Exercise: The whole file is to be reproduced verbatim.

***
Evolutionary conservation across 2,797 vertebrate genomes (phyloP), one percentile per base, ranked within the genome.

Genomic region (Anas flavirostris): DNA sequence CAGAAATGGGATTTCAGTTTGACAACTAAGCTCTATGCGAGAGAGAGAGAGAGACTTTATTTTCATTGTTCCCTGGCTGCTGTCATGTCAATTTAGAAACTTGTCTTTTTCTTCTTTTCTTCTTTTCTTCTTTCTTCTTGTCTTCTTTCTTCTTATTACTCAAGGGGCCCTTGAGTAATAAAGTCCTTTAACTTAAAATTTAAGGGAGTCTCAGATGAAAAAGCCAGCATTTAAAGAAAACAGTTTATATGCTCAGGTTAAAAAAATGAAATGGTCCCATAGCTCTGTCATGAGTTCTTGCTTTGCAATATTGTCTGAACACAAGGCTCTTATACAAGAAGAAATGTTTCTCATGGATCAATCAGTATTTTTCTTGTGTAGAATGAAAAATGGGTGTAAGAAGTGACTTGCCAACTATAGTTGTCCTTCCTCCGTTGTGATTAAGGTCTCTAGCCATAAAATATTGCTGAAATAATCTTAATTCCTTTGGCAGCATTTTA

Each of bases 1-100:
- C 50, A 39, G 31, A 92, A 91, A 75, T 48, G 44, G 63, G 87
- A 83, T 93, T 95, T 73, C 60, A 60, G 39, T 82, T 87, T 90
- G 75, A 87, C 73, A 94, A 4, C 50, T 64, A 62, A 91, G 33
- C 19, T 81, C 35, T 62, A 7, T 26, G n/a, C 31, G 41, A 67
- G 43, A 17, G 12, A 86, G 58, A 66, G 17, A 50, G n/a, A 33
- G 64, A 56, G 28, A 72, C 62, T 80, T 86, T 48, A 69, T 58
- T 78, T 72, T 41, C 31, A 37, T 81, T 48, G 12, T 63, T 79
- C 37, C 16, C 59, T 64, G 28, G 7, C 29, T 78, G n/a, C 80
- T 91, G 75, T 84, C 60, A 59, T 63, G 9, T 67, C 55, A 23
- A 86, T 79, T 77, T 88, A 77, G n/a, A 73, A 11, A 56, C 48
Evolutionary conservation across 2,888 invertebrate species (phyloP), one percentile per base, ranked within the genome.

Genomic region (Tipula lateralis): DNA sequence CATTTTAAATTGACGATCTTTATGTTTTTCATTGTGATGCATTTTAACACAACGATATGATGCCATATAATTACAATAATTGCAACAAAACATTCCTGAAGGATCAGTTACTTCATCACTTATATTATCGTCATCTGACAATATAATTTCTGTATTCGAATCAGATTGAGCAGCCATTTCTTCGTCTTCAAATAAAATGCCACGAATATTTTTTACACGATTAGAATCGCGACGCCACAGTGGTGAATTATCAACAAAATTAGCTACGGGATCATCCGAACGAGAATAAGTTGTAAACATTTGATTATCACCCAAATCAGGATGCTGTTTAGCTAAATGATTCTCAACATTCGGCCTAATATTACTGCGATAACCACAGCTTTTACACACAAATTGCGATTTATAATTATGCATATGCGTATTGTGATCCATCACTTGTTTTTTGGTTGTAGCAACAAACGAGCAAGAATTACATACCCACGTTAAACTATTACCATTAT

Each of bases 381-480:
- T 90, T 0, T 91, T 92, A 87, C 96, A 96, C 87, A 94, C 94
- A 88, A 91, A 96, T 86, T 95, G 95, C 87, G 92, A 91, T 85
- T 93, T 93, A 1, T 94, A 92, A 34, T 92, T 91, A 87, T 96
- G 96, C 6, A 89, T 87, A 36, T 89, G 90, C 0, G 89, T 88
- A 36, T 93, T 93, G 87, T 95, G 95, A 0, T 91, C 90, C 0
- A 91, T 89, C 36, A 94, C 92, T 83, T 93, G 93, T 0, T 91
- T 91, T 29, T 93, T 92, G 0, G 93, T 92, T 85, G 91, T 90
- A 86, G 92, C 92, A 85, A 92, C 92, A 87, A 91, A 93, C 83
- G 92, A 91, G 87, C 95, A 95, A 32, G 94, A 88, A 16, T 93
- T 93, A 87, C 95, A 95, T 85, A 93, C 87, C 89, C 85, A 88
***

Evolutionary conservation across 2,797 vertebrate genomes (phyloP), one percentile per base, ranked within the genome.

Genomic region (Anas flavirostris): DNA sequence CAGAAATGGGATTTCAGTTTGACAACTAAGCTCTATGCGAGAGAGAGAGAGAGACTTTATTTTCATTGTTCCCTGGCTGCTGTCATGTCAATTTAGAAACTTGTCTTTTTCTTCTTTTCTTCTTTTCTTCTTTCTTCTTGTCTTCTTTCTTCTTATTACTCAAGGGGCCCTTGAGTAATAAAGTCCTTTAACTTAAAATTTAAGGGAGTCTCAGATGAAAAAGCCAGCATTTAAAGAAAACAGTTTATATGCTCAGGTTAAAAAAATGAAATGGTCCCATAGCTCTGTCATGAGTTCTTGCTTTGCAATATTGTCTGAACACAAGGCTCTTATACAAGAAGAAATGTTTCTCATGGATCAATCAGTATTTTTCTTGTGTAGAATGAAAAATGGGTGTAAGAAGTGACTTGCCAACTATAGTTGTCCTTCCTCCGTTGTGATTAAGGTCTCTAGCCATAAAATATTGCTGAAATAATCTTAATTCCTTTGGCAGCATTTTA

Each of bases 1-100:
- C 50, A 39, G 31, A 92, A 91, A 75, T 48, G 44, G 63, G 87
- A 83, T 93, T 95, T 73, C 60, A 60, G 39, T 82, T 87, T 90
- G 75, A 87, C 73, A 94, A 4, C 50, T 64, A 62, A 91, G 33
- C 19, T 81, C 35, T 62, A 7, T 26, G n/a, C 31, G 41, A 67
- G 43, A 17, G 12, A 86, G 58, A 66, G 17, A 50, G n/a, A 33
- G 64, A 56, G 28, A 72, C 62, T 80, T 86, T 48, A 69, T 58
- T 78, T 72, T 41, C 31, A 37, T 81, T 48, G 12, T 63, T 79
- C 37, C 16, C 59, T 64, G 28, G 7, C 29, T 78, G n/a, C 80
- T 91, G 75, T 84, C 60, A 59, T 63, G 9, T 67, C 55, A 23
- A 86, T 79, T 77, T 88, A 77, G n/a, A 73, A 11, A 56, C 48
Evolutionary conservation across 2,888 invertebrate species (phyloP), one percentile per base, ranked within the genome.

Genomic region (Tipula lateralis): DNA sequence CATTTTAAATTGACGATCTTTATGTTTTTCATTGTGATGCATTTTAACACAACGATATGATGCCATATAATTACAATAATTGCAACAAAACATTCCTGAAGGATCAGTTACTTCATCACTTATATTATCGTCATCTGACAATATAATTTCTGTATTCGAATCAGATTGAGCAGCCATTTCTTCGTCTTCAAATAAAATGCCACGAATATTTTTTACACGATTAGAATCGCGACGCCACAGTGGTGAATTATCAACAAAATTAGCTACGGGATCATCCGAACGAGAATAAGTTGTAAACATTTGATTATCACCCAAATCAGGATGCTGTTTAGCTAAATGATTCTCAACATTCGGCCTAATATTACTGCGATAACCACAGCTTTTACACACAAATTGCGATTTATAATTATGCATATGCGTATTGTGATCCATCACTTGTTTTTTGGTTGTAGCAACAAACGAGCAAGAATTACATACCCACGTTAAACTATTACCATTAT

Each of bases 381-480:
- T 90, T 0, T 91, T 92, A 87, C 96, A 96, C 87, A 94, C 94
- A 88, A 91, A 96, T 86, T 95, G 95, C 87, G 92, A 91, T 85
- T 93, T 93, A 1, T 94, A 92, A 34, T 92, T 91, A 87, T 96
- G 96, C 6, A 89, T 87, A 36, T 89, G 90, C 0, G 89, T 88
- A 36, T 93, T 93, G 87, T 95, G 95, A 0, T 91, C 90, C 0
- A 91, T 89, C 36, A 94, C 92, T 83, T 93, G 93, T 0, T 91
- T 91, T 29, T 93, T 92, G 0, G 93, T 92, T 85, G 91, T 90
- A 86, G 92, C 92, A 85, A 92, C 92, A 87, A 91, A 93, C 83
- G 92, A 91, G 87, C 95, A 95, A 32, G 94, A 88, A 16, T 93
- T 93, A 87, C 95, A 95, T 85, A 93, C 87, C 89, C 85, A 88